“The AAM convening is an opportunity to reaffirm longstanding standards for collections management and care so that museums continue to enjoy the public support they have earned,” said Massachusetts Cultural Council Executive Director Anita Walker. Walker, who has come out against the Berkshire Museum’s proposed sale, added, “Our nonprofit museums hold a unique position as stewards of our shared cultural heritage, and as such have a special responsibility to ensure public trust.”

The Berkshire Museum controversy has brought international attention to the unsanctioned sale of art and other treasures from public institutions. “Since July, the world has watched our community’s struggle,” said Leslie Ferrin, a founding member of Save the Art. “Now, during this pause provided by the court-ordered injunction on the Sothebys sale, word continues to spread about the museum’s efforts to change the way museums fund their goals.

“The legal impact of our museum’s efforts to sell for reasons other than to directly benefit the collection would be devastating,” Ferrin said. “The consequences will be felt not just in the Berkshires but everywhere public collections and properties are held in public trust. It is not only art that will disappear from public view should they succeed.”  

“This is a test of the legal system and its ability to legislate between the financial claims of the Berkshire Museum and the protection the public collections,” said Morin, originally from Pittsfield. “If the sale goes through, then public lands, public buildings, and cultural collections are at risk. Nothing will be safe anymore.”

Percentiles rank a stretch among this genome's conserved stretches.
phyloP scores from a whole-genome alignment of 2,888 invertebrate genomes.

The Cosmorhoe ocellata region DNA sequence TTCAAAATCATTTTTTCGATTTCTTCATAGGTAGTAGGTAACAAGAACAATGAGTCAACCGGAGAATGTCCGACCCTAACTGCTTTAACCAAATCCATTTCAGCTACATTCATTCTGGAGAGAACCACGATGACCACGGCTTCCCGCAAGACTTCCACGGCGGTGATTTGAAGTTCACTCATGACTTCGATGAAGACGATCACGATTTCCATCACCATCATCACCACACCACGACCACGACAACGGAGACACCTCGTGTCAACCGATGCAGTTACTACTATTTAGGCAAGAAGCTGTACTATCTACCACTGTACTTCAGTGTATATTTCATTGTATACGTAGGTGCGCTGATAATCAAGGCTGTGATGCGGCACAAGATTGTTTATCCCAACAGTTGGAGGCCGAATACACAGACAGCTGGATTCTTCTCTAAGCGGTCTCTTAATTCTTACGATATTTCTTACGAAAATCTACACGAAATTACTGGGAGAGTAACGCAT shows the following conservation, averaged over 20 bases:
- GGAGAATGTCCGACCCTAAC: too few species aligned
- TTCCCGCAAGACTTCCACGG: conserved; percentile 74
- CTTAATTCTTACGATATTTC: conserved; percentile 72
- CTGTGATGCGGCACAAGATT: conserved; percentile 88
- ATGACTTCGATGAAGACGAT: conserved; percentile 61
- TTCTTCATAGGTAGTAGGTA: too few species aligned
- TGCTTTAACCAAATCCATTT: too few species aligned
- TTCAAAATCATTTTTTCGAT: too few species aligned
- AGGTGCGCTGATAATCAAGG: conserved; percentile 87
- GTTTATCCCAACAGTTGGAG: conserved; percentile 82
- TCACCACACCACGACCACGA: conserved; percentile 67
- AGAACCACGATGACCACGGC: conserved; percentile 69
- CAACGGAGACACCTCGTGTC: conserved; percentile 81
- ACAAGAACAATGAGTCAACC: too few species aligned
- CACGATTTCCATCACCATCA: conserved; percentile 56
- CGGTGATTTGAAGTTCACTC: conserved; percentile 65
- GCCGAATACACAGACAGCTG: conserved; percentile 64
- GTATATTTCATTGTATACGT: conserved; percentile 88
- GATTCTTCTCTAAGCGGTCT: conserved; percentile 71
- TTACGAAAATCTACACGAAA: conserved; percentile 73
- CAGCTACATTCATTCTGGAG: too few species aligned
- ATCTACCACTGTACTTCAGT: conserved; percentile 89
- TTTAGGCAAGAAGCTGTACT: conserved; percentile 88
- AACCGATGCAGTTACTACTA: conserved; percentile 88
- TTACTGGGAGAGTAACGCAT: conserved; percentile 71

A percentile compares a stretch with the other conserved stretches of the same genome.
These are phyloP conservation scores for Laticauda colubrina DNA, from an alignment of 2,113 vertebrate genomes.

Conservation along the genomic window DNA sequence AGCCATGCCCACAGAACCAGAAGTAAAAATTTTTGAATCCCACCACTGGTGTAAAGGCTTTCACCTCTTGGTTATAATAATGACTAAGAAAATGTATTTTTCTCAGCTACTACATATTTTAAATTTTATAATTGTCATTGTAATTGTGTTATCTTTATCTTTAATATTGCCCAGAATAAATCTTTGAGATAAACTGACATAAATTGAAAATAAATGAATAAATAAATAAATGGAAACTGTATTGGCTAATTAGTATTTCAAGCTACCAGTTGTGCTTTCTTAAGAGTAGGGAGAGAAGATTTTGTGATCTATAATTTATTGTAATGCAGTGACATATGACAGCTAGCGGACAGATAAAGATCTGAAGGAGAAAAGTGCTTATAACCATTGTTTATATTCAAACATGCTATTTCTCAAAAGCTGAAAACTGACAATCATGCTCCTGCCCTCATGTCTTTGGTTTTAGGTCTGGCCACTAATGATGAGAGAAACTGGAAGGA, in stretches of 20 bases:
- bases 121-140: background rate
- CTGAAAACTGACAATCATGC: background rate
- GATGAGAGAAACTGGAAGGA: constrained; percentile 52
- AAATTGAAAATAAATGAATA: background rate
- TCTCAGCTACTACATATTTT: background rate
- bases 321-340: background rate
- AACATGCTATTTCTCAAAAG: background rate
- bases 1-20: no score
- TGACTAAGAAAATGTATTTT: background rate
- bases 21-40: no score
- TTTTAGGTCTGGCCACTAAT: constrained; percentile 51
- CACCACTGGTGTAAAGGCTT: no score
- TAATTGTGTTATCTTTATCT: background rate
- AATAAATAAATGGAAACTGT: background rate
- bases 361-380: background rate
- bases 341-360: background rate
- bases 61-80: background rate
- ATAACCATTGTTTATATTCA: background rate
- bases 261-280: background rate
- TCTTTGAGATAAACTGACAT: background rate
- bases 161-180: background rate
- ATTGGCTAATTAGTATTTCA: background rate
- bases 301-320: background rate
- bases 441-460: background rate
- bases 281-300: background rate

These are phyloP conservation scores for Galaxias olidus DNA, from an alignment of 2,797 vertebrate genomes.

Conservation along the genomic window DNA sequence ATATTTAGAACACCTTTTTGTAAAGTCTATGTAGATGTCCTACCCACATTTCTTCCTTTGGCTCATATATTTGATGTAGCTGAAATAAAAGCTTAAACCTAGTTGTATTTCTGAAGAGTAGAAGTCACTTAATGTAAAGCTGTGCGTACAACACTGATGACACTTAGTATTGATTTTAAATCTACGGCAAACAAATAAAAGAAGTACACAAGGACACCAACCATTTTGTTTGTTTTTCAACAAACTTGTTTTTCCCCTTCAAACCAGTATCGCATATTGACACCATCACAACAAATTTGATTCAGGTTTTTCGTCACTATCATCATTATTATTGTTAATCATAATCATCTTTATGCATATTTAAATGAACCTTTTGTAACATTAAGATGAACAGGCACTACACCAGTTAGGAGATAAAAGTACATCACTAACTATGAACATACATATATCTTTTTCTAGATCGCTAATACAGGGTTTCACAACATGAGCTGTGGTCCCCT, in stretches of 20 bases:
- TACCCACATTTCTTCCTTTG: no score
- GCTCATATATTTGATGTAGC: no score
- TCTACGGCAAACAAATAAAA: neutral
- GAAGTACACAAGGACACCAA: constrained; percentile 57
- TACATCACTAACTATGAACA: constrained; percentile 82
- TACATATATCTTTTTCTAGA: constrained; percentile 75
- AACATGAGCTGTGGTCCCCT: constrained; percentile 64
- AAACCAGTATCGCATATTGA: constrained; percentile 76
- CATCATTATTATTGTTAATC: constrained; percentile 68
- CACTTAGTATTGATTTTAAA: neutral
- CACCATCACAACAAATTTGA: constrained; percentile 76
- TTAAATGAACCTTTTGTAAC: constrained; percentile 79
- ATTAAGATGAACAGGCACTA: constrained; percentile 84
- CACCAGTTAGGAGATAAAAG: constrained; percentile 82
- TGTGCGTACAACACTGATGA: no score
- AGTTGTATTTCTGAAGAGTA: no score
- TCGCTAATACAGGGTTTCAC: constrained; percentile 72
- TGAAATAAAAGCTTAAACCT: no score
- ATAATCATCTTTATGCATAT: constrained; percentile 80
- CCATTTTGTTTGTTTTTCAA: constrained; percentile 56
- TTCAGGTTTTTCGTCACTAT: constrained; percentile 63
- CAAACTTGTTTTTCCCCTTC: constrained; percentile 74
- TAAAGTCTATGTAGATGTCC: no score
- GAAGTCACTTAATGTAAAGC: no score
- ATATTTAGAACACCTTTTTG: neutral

Save the Art

Save the Art – Save the Museum is a citizens’ group dedicated to serving and preserving the integrity of the Berkshire Museum and its collections. It began as a grass roots effort on social media shortly after the Museum announced plans for the sale in July. Members now meet regularly to organize opposition to the deaccession as well as to educate the public on viable alternatives to it.

Save the Art began as a spontaneous protest on social media shortly after the Museum announced plans for the sale in July. It currently has more than 2,500 members on its combined Facebook pages, drawing support across the Berkshires and all over the US. Save the Art has gathered more than 2,000 signatures on petitions sent to the Massachusetts Attorney General, and has generated an outpouring of letters of concern to state officials, representatives and the press. The group turned the matter into a state and national issue, with extensive national and international coverage.

Rather Than Sell the Work

Save the Art believes that deaccession of the Rockwells and other masterpieces (including major works by Bierstadt, Church and Calder), dishonors the founders and stewards of the Berkshire Museum’s past and deprives future generations of their cultural inheritance. In pursuing the auction, the Museum betrays its longstanding role as keeper of Berkshire cultural memory. The sale violates the public trust, flouts ethical principles broadly held in the museum community, and sets a damaging precedent for museums and cultural institutions across the nation.

Rather than sending these great works into private collections, where they will never be seen in public again, we encourage the Museum to use them as a springboard to establish the Berkshire Museum as one of Massachusetts’ great regional museums of art, history and culture. As such, the Museum would provide access to the county’s art and cultural heritage within walking distance to the children of Pittsfield, attract tourism, and energize the city’s economy.